The Power and Flexibility of ISAM REV 6
By John Brunett, Senior Software Engineer
One of the highlights of Synergy/DE version 10 is a new revision of ISAM files. REV 6 ISAM comes with several new features, as well as plenty of room for growth before a future revision upgrade is required.
REV 6 includes a new on-disk file structure that’s optimized for the new “Advanced Format” large sector drives being sold today. All index blocks are now aligned to 4K by default. (As a result, to make room for the new 8K header and 4K default PAGE size, you can expect empty ISAM files to take a slightly larger disk footprint.)
Along with the new file structure, a few other features are well worth mentioning. One is a new key type called an autokey. An autokey is a key declared in a file’s record that is automatically filled-in by the Synergy DBMS. In Version 10.1, two types of autokeys are supported: a sequence autokey and a timestamp autokey. The sequence autokey is simply an i8 counter that increments each time a new record is stored. The timestamp autokey is an i8 datetime (in microseconds) that is set to the current time when a record is stored and again when the record is updated. Using the %DATETIME_FROM_I8 routine, you can convert the i8 datetime value to a string similar to that returned by %DATETIME. Both of these autokeys are guaranteed to be unique in a file.
Another exciting new feature is change tracking, which allows you to transparently keep track of all changes made to a file. After enabling change tracking on a file, you can replicate to a central database changes made between two points in time (snapshots), roll back changes made on a failed posting run, or access records exactly as they were at a single point in time. How you actually use change tracking is up to you, but the possibilities are endless. More details on change tracking will appear in a future article.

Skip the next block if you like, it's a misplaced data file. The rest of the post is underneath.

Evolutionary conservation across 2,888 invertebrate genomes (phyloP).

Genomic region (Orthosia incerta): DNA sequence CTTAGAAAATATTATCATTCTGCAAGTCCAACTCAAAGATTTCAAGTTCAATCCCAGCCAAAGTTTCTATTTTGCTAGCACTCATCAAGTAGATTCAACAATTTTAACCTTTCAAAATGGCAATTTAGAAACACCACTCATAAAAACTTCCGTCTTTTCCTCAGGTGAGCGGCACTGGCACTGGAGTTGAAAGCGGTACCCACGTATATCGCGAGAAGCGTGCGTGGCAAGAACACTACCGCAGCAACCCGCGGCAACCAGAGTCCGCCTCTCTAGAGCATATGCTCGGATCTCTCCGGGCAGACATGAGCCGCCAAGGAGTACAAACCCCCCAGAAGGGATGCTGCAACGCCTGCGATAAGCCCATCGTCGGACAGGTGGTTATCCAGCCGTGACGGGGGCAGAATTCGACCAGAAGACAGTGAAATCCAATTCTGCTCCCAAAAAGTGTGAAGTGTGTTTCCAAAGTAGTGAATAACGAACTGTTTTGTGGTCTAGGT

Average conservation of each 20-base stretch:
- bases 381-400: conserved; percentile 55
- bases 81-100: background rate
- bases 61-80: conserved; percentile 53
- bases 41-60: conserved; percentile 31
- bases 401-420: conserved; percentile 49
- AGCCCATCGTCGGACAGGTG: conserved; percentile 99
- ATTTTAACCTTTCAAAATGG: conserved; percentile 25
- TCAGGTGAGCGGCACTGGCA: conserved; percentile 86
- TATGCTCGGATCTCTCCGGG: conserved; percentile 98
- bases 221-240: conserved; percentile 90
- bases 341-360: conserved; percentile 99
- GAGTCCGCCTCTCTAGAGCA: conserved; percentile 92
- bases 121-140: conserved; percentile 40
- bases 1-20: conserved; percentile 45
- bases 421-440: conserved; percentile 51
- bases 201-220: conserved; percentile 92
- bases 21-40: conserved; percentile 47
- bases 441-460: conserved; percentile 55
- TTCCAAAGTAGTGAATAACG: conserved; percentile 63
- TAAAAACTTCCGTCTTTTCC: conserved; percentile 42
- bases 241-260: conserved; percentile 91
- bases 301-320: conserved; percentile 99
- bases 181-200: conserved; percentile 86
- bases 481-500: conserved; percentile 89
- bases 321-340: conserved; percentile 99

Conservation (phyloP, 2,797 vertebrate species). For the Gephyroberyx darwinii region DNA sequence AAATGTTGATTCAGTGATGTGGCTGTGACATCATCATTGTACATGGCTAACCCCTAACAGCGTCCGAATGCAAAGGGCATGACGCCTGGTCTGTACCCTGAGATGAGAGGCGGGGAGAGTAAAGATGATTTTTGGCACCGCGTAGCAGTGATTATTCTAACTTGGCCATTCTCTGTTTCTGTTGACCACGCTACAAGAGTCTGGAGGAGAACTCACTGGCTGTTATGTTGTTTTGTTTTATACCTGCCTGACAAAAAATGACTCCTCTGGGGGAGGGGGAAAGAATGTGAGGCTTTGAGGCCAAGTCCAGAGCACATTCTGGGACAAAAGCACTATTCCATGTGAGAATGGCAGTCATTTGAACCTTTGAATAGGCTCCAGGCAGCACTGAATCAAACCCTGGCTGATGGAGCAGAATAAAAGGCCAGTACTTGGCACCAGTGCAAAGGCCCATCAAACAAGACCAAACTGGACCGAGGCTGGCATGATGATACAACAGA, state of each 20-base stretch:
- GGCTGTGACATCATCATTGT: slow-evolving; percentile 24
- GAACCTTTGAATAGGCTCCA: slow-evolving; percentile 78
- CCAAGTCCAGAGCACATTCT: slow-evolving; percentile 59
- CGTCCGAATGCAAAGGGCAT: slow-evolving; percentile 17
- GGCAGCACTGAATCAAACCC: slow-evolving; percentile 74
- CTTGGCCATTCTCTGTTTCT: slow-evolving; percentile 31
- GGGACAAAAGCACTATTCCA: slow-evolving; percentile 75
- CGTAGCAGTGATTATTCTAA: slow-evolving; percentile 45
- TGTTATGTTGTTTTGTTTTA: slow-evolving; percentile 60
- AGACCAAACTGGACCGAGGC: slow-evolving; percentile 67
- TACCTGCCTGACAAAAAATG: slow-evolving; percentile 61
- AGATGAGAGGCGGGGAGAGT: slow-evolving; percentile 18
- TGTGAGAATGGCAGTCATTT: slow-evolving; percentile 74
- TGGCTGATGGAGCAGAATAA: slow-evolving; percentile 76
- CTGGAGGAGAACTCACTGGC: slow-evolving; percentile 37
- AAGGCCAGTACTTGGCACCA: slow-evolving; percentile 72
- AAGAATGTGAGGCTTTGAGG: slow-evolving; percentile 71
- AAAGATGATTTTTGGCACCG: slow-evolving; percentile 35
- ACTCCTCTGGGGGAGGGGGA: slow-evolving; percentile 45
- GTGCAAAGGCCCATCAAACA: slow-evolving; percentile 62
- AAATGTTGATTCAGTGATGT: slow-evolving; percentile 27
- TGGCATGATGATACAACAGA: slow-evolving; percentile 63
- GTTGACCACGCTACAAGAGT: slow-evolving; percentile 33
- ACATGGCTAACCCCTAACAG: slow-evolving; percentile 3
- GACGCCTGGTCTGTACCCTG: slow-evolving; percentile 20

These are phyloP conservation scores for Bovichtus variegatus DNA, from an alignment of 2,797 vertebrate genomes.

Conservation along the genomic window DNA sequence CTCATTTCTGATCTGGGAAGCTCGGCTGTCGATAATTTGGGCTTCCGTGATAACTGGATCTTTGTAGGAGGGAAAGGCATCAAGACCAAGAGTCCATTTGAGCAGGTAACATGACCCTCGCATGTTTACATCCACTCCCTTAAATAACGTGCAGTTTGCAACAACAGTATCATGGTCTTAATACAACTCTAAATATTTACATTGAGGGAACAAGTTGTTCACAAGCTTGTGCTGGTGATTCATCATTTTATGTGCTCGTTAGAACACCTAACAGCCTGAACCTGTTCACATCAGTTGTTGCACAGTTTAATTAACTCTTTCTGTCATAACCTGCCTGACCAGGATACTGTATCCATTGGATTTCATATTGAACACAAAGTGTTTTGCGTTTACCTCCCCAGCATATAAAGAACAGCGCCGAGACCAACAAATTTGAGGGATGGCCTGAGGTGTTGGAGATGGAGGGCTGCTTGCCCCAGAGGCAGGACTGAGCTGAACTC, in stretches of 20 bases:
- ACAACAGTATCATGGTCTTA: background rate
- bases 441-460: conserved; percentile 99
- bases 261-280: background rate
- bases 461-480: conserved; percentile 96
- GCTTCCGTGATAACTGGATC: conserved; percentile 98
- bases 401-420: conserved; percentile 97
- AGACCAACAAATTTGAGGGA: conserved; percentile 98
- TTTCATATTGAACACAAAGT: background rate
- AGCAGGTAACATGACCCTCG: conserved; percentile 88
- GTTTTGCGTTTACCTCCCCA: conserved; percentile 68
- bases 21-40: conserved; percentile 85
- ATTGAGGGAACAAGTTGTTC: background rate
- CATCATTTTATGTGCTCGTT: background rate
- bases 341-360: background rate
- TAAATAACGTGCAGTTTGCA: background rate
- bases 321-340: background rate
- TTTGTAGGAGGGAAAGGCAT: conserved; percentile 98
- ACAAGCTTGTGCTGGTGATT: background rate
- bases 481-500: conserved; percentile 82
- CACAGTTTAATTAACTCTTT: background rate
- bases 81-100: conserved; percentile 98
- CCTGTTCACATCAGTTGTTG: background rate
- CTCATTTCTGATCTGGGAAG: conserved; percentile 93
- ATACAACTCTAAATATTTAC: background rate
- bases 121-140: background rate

If you’re using GRFAs (which were released in version 9.3), you might be interested in the new Stored GRFA feature. GRFAs can be used to implement optimistic locking. One of the caveats discovered with this technique is that the extra overhead required to generate the GRFA can have a negative effect on performance. Our new SGRFA file option, however, moves that overhead to the STORE and WRITE operations, which occur far less often than the READ/READS operations, thus resulting in better performance.
Also new with REV 6 is the ability to store text to a file’s header and then programmatically retrieve it later. What text you store is entirely up to you. You might store a name to identify a particular file, your file’s version string, a string that identifies field types and offsets, or an entire XML document describing your file. Then, using %ISINFOA (FILTXT), you can retrieve that information whenever you need it. Initially, with Synergy version 10.1.1, you must define your file text upon file creation, and the text is read-only. In a future release, you will be able to modify the file text at any time.
To prepare for the future, the maximum TBYTE file size in a REV 6 file has been increased from 1Tb to 256Tb. Also, there are several new defaults for REV 6 files: static RFA is now default and is required for all files, the default PAGE size has been increased from 1024 to 4096, and files configured with change tracking also include the TBYTE (addressing=48) file attribute.
Patching and converting a prior-revision file to REV 6 are slightly different than in previous releases. The isutl utility is now used in both cases. Using isutl -p, small files are automatically converted, but larger files that will take longer to convert are only patched. When patched, a file becomes an intermediate REV 6 file (designated 4r6 or 5r6 when viewed from ipar). This intermediate revision is much like the REV 5 revision, which was the result of patching old revision 2 and 3 files. However, an intermediate REV 6 file is automatically converted to a full Revision 6 file the next time it is cleared or rebuilt using isutl. Also, you can choose to override the patch or convert decision by explicitly specifying the isutl -qfile=[no]convert option.
To facilitate future growth, a Revision 6 file now contains a compatibility level. As new file features are added that change a file’s structure, using one of these features in a file will appropriately elevate the compatibility level for that file such that an older Synergy version will not be allowed access (although it will still have access to files without that feature). This enables us to add new features that require structure changes without requiring a new file revision to be introduced.